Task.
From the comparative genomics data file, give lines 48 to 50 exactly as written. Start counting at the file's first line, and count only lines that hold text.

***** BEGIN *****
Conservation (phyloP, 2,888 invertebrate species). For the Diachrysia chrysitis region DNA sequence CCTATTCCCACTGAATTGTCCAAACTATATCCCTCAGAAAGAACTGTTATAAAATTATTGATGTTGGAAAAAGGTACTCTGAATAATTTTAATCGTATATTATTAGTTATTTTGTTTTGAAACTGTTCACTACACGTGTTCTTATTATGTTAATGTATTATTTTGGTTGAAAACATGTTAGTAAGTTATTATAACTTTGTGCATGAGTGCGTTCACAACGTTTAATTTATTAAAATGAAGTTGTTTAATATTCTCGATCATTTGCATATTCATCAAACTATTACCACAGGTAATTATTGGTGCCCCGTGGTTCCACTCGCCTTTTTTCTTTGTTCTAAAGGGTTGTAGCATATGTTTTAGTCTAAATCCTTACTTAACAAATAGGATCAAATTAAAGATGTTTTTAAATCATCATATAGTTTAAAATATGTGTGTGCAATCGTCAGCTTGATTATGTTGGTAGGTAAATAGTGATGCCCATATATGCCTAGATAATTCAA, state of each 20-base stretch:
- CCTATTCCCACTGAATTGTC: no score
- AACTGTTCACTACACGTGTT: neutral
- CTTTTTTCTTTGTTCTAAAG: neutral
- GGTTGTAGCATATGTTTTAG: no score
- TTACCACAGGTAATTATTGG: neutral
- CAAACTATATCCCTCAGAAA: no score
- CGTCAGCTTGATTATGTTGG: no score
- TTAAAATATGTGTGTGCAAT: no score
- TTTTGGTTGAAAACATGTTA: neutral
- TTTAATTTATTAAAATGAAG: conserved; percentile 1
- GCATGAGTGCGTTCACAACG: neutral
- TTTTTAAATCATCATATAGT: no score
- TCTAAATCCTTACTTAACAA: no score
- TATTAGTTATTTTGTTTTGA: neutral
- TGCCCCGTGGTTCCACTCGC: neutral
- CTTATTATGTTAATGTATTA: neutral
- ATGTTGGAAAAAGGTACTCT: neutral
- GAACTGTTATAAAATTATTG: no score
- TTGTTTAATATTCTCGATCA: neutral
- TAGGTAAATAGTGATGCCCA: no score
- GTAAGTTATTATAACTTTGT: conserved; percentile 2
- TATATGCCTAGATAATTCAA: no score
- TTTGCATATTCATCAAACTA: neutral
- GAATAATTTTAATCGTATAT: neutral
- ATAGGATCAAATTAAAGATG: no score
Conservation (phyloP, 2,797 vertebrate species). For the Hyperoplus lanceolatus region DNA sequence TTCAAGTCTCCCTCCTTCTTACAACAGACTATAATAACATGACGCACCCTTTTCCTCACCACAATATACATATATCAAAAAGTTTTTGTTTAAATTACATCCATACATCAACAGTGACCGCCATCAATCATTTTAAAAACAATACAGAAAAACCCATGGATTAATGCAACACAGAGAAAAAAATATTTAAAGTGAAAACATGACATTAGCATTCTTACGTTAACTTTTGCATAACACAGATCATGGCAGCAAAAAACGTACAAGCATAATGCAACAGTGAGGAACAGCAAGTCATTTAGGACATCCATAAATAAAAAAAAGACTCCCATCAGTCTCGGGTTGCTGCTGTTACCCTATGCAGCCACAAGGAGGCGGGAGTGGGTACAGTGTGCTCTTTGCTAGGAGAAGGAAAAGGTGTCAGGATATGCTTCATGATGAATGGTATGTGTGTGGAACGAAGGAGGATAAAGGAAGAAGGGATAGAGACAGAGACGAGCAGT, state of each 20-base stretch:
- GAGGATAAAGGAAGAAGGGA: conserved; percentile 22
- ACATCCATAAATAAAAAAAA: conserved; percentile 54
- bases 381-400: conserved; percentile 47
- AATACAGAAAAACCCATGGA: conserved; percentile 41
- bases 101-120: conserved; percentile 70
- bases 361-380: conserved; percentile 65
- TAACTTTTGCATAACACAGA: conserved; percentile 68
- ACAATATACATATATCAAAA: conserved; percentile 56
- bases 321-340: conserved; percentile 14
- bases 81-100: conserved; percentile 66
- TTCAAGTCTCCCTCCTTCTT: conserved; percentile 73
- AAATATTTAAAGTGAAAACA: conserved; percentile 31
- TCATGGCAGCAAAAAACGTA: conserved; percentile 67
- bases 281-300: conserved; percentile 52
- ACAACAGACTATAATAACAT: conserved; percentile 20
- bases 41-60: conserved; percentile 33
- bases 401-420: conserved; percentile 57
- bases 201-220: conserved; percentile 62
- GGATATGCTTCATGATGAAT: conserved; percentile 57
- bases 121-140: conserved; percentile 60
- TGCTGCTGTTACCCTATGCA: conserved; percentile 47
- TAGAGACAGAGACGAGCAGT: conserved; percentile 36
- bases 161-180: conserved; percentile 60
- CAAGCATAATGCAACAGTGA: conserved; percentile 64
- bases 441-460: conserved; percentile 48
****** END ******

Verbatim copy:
- TGCTGCTGTTACCCTATGCA: conserved; percentile 47
- TAGAGACAGAGACGAGCAGT: conserved; percentile 36
- bases 161-180: conserved; percentile 60